This blog aims at helping to follow the economy in French-speaking Africa, while promoting Green Banking practice i.e. conducting business without conflict of interest while focusing on serving Human values, Customers and the real economy by implementing principles in operations: Responsible project finance/Supporting alternative energy/Promoting responsible growth/Enforcing an active social responsibility policy/Reducing the carbon footprint.
Banks usually gravitate towards community economic development instead of environmental initiatives. Although these actions have helped banks gain a large impact socially, many banks fail to realize that focusing only on the social side of banking drives away customers concerned with environmental issues.
Launched in 2003, the Equator Principles have become the benchmark for responsibility in project finance. This commitment to comply with certain social and environmental requirements is a crucial element of MGB's corporate responsibility policy. It will involve MGB's project development & finance teams on a day-to-day basis, and will give an active role in the decision process to a variety of actors.
The Equator Principles represent a voluntary, unilateral commitment to perform a detailed analysis of environmental and social aspects of each new project financing and to link financings to compliance with a number of requirements. Specifically, the projects financed must comply with the environmental and social standards of the International Finance Corporation (IFC), an institution of the World Bank Group that is responsible for transactions with the private sector.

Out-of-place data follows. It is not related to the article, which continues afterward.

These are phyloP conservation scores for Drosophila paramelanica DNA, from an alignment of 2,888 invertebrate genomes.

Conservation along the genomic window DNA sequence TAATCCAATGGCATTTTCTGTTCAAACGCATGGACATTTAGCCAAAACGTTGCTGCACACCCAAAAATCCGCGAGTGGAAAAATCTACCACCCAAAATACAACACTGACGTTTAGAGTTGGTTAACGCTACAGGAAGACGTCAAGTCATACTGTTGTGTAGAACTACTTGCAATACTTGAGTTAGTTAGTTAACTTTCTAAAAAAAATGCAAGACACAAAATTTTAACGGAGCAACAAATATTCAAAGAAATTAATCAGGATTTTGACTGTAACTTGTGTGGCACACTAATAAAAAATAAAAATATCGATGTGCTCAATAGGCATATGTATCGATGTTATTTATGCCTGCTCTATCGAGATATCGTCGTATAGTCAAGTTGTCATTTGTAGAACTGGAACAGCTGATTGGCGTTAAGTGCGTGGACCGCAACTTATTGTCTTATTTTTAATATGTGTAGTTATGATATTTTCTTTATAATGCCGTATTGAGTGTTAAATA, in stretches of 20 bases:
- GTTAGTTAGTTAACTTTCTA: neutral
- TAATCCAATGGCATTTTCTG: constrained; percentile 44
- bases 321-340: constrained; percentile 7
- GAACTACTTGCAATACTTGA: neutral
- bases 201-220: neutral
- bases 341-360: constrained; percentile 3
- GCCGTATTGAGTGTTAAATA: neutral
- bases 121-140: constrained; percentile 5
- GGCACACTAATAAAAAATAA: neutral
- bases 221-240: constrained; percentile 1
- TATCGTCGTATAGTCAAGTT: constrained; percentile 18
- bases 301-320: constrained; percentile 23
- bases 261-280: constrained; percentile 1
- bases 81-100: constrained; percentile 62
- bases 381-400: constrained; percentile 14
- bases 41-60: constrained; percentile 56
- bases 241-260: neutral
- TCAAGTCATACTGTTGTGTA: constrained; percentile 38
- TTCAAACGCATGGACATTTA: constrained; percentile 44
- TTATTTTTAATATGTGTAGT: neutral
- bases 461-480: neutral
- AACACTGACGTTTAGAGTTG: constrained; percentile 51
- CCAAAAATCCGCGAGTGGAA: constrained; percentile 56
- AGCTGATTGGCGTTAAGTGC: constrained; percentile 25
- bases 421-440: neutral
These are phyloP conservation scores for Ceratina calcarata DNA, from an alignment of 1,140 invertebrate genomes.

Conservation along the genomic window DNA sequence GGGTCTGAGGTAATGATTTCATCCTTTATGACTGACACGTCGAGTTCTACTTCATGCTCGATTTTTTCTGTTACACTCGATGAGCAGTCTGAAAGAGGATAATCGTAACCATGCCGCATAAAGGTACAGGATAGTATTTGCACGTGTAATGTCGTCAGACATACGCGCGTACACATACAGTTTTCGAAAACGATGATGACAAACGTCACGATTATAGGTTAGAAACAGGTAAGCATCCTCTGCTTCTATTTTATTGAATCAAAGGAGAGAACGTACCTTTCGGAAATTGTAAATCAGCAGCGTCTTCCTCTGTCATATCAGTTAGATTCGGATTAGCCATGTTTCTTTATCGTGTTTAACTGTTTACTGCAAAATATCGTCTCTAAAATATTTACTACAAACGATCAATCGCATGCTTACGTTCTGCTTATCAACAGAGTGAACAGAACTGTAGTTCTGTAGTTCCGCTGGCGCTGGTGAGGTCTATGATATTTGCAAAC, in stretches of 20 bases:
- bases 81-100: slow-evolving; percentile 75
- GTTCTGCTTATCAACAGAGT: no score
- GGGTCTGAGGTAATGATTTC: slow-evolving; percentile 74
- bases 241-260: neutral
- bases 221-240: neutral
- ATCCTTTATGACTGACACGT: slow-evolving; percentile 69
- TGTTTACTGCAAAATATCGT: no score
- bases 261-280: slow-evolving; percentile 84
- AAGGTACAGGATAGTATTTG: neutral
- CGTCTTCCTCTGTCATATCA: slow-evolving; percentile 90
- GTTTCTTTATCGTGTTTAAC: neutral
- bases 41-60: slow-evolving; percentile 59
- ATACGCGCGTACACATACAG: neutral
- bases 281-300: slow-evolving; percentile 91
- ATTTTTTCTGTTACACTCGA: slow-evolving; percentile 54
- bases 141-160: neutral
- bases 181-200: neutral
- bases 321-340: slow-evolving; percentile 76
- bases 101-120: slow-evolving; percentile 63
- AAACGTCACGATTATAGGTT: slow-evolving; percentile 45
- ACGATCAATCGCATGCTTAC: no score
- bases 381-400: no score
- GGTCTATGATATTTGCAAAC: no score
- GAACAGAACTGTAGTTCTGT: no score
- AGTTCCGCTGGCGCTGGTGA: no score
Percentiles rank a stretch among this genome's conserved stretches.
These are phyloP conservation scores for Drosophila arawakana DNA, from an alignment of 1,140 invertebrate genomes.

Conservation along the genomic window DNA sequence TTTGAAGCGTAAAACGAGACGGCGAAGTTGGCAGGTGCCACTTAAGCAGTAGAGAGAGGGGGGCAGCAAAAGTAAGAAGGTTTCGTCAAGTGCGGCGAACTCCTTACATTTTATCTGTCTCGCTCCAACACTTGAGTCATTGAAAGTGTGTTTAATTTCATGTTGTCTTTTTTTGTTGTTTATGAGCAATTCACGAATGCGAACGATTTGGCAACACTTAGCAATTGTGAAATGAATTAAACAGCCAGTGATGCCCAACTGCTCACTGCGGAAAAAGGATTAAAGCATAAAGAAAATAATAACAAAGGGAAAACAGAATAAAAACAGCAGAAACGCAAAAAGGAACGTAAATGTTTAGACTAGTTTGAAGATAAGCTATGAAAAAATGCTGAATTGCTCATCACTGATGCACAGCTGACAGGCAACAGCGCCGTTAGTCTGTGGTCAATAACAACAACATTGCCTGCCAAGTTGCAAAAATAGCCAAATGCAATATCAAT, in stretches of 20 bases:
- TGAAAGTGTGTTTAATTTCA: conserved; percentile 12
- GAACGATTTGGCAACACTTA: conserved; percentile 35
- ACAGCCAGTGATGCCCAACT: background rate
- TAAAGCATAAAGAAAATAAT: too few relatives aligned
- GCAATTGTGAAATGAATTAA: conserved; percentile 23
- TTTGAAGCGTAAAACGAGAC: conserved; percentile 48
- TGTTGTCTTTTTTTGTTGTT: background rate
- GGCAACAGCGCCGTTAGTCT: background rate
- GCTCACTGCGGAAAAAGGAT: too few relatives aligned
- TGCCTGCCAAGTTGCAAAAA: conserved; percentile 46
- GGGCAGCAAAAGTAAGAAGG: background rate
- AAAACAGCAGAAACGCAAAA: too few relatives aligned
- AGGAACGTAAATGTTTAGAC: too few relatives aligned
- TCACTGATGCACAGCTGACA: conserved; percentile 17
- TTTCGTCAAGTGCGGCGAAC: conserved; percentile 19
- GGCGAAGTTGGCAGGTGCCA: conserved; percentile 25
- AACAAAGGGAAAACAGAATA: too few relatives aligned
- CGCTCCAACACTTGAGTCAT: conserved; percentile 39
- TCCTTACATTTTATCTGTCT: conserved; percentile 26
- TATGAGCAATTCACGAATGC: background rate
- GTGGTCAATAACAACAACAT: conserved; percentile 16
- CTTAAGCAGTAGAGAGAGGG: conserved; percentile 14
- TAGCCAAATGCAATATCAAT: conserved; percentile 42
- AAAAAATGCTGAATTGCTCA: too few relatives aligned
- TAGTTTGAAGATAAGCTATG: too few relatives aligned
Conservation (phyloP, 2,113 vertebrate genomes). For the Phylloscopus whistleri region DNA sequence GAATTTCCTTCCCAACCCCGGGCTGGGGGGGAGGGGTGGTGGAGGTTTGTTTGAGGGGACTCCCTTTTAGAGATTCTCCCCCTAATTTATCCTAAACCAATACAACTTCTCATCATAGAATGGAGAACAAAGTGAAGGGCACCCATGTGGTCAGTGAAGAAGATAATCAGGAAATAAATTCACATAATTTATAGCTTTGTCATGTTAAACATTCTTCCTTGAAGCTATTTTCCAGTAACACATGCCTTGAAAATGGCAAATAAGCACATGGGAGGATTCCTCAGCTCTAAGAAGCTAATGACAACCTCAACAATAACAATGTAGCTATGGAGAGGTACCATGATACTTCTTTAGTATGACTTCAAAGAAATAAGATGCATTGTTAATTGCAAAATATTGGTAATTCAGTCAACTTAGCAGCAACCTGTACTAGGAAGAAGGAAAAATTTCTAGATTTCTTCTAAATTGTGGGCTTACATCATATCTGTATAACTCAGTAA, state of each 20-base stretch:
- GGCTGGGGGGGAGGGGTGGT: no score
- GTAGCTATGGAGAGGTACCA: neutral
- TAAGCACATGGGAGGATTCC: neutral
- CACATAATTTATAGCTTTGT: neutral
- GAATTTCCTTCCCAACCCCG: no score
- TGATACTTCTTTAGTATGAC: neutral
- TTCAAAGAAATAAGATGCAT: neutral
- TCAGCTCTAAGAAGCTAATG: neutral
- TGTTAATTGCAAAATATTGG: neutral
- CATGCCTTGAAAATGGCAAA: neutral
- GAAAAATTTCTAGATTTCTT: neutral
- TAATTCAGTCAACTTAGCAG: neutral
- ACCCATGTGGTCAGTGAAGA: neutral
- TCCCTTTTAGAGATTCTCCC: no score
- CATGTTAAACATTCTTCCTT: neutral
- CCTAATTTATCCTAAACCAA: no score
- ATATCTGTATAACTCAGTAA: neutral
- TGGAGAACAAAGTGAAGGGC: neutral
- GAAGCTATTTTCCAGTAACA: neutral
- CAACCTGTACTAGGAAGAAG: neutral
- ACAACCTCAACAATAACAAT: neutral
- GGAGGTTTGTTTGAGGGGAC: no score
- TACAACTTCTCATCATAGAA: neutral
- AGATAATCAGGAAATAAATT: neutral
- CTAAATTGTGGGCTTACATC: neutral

The principles especially encourage:
The Equator Principles apply to MGB’s entire project development & finance Advisory business. Every project is classified in one of the three categories defined by the IFC, based on its location and its potential impact on the environment and the local social fabric:
A project that may displace a population, affect a vulnerable ethnic minority or have irreversible consequences for a natural habitat will thus be rated A.
An evaluation of the context is also carried out, covering the country, promoters and any problems encountered in similar projects. The goal is to assess the promoters’ ability to manage the identified potential impacts. If there is a need for increased vigilance, the deal is classified for monitoring as sensitive.
Either by extending consideration of environmental and social impacts or by always looking for an offer adapted to new society rules, MGB aims at including sustainable development stakes in all its activities.